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Room temperature radiolytic synthesized Cu@CuAlO(2)-Al(2)O(3) nanoparticles.

Abedini A, Saion E, Larki F, Zakaria A, Noroozi M, Soltani N - Int J Mol Sci (2012)

Bottom Line: Results of transmission electron microscopy (TEM), energy dispersive X-ray spectrometry (EDX), and X-ray diffraction (XRD) showed that Cu@CuAlO(2)-Al(2)O(3) nanoparticles are in a core-shell structure.By controlling the absorbed dose and precursor concentration, nanoclusters with different particle sizes were obtained.The average particle diameter increased with increased precursor concentration and decreased with increased dose.

View Article: PubMed Central - PubMed

Affiliation: Department of Physics, Faculty of Science, Universiti Putra Malaysia, Serdang, Selangor 43400, Malaysia; E-Mails: elias@science.upm.edu.my (E.S.); farhad.larki@gmail.com (F.L.); azmizak@science.upm.edu.my (A.Z.); monir_noroozi@yahoo.com (M.N.); nayereh.soltani@gmail.com (N.S.).

ABSTRACT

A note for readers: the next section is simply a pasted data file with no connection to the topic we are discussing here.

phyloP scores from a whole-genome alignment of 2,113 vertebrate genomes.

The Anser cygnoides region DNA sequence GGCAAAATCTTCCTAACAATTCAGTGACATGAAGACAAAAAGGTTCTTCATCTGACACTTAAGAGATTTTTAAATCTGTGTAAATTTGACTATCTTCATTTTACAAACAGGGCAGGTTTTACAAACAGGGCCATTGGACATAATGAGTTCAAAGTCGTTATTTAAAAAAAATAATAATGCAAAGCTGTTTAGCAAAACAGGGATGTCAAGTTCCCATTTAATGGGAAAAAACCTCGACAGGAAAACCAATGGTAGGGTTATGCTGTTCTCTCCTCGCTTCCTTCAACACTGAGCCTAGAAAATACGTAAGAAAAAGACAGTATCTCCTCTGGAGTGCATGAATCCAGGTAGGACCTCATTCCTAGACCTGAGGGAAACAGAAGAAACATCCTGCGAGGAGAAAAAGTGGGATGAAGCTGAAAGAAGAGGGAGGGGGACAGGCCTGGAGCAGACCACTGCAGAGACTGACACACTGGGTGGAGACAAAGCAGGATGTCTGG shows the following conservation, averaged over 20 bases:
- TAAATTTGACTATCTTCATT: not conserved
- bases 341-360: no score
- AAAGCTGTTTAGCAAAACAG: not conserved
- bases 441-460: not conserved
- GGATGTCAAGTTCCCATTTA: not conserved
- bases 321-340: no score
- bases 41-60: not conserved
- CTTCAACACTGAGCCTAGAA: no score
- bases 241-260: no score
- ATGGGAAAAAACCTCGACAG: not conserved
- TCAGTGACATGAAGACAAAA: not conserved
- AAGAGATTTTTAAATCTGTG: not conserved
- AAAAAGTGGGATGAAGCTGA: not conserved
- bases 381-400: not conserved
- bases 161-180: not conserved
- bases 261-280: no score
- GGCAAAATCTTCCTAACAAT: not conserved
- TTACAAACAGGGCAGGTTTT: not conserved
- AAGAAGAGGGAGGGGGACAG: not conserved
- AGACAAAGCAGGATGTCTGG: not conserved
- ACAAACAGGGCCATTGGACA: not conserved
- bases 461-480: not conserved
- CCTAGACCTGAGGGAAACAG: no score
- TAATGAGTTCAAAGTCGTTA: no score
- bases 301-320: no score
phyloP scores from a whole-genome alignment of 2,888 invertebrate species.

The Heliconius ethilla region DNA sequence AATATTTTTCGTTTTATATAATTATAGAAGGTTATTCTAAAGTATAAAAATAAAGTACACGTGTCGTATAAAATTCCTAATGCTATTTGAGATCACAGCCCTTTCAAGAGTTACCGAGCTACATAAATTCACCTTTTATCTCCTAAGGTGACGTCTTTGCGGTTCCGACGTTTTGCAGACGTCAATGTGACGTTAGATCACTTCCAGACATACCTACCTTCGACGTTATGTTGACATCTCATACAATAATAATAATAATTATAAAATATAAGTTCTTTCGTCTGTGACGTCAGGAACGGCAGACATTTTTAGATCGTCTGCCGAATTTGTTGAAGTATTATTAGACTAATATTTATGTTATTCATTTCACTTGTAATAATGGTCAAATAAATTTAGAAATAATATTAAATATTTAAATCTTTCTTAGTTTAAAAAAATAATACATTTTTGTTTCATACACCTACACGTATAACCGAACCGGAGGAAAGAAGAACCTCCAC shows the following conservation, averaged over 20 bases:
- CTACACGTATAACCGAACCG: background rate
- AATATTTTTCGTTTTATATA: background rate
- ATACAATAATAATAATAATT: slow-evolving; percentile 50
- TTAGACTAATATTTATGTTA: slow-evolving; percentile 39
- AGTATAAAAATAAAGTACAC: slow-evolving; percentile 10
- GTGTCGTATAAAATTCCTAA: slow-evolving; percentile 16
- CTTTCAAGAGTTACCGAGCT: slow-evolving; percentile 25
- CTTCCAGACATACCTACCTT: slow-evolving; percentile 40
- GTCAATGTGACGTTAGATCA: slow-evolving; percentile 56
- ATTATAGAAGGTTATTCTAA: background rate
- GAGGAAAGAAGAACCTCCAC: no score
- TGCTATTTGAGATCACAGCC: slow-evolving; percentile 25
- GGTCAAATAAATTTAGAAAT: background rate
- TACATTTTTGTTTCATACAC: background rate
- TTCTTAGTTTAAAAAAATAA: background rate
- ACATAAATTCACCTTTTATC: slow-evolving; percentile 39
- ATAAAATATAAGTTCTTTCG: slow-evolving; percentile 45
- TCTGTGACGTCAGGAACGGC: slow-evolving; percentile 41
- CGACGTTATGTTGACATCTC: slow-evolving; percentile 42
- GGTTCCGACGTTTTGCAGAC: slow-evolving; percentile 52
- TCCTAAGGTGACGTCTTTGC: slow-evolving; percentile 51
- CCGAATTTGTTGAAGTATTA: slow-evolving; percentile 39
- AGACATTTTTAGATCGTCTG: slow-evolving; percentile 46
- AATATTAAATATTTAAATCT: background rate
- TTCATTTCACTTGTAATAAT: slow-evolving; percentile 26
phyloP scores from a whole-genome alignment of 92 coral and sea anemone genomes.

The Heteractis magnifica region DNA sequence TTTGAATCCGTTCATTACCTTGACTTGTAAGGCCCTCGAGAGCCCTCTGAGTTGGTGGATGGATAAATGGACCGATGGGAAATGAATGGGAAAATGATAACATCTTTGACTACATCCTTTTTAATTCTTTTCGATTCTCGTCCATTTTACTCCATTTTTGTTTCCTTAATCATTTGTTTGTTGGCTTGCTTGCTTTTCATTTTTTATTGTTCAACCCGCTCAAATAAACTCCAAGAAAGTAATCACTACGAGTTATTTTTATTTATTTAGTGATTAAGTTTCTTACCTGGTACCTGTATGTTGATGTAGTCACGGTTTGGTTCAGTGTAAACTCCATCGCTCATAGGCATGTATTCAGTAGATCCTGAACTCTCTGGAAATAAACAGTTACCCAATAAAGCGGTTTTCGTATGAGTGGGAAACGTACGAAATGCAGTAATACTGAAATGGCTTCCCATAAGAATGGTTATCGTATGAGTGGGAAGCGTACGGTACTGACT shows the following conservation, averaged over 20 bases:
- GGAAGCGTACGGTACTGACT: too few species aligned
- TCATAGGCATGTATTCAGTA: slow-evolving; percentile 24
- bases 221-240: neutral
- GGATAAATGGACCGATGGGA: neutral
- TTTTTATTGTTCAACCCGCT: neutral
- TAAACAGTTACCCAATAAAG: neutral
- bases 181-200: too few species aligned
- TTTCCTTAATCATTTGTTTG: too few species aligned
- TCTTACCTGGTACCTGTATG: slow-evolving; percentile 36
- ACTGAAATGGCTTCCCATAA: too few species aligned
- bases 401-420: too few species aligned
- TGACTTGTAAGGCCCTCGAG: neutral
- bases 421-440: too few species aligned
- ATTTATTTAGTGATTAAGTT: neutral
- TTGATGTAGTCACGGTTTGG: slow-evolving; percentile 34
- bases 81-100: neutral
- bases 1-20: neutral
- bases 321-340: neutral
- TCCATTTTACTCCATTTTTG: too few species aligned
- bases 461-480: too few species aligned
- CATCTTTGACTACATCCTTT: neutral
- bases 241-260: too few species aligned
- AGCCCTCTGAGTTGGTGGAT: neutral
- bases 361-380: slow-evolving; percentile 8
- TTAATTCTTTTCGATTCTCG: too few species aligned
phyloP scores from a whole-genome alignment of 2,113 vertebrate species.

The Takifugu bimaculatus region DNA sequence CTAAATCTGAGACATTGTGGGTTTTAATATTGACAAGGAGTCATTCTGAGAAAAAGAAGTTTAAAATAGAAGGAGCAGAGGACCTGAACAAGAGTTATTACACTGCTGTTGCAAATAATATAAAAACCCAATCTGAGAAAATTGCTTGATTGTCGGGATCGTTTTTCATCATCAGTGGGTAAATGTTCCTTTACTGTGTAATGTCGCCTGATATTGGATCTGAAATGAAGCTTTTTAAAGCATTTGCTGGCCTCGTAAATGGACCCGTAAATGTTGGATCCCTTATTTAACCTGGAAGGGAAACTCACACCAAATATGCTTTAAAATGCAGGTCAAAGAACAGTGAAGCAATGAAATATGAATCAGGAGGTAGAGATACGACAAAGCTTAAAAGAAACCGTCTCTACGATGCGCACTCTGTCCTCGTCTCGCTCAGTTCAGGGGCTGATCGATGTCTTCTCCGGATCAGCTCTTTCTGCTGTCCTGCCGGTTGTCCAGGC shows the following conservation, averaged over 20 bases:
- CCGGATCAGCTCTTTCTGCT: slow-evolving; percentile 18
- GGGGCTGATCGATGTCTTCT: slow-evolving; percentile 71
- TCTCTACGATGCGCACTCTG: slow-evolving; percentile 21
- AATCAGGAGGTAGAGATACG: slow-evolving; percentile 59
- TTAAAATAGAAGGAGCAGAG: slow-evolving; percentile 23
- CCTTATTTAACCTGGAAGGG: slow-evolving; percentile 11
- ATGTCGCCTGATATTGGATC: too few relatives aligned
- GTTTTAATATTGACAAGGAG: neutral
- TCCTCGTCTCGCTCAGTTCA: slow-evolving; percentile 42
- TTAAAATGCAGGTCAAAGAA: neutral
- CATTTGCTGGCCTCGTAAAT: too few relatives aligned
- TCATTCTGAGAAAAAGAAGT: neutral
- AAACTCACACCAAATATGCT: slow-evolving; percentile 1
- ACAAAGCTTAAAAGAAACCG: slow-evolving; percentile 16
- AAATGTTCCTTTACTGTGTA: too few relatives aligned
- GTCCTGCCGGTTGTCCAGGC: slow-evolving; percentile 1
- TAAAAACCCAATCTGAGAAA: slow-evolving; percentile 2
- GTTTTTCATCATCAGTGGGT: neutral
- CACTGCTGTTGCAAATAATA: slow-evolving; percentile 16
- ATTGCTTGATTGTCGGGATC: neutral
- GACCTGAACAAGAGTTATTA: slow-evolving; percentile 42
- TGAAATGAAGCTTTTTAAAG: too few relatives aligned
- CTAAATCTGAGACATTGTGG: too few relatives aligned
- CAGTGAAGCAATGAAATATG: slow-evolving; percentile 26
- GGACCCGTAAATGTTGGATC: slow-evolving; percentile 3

Colloidal Cu@CuAlO(2)-Al(2)O(3) bimetallic nanoparticles were prepared by a gamma irradiation method in an aqueous system in the presence of polyvinyl pyrrolidone (PVP) and isopropanol respectively as a colloidal stabilizer and scavenger of hydrogen and hydroxyl radicals. The gamma irradiation was carried out in a (60)Co gamma source chamber with different doses up to 120 kGy. The formation of Cu@CuAlO(2)-Al(2)O(3) nanoparticles was observed initially by the change in color of the colloidal samples from colorless to brown. Fourier transform infrared spectroscopy (FTIR) confirmed the presence of bonds between polymer chains and the metal surface at all radiation doses. Results of transmission electron microscopy (TEM), energy dispersive X-ray spectrometry (EDX), and X-ray diffraction (XRD) showed that Cu@CuAlO(2)-Al(2)O(3) nanoparticles are in a core-shell structure. By controlling the absorbed dose and precursor concentration, nanoclusters with different particle sizes were obtained. The average particle diameter increased with increased precursor concentration and decreased with increased dose. This is due to the competition between nucleation, growth, and aggregation processes in the formation of nanoclusters during irradiation.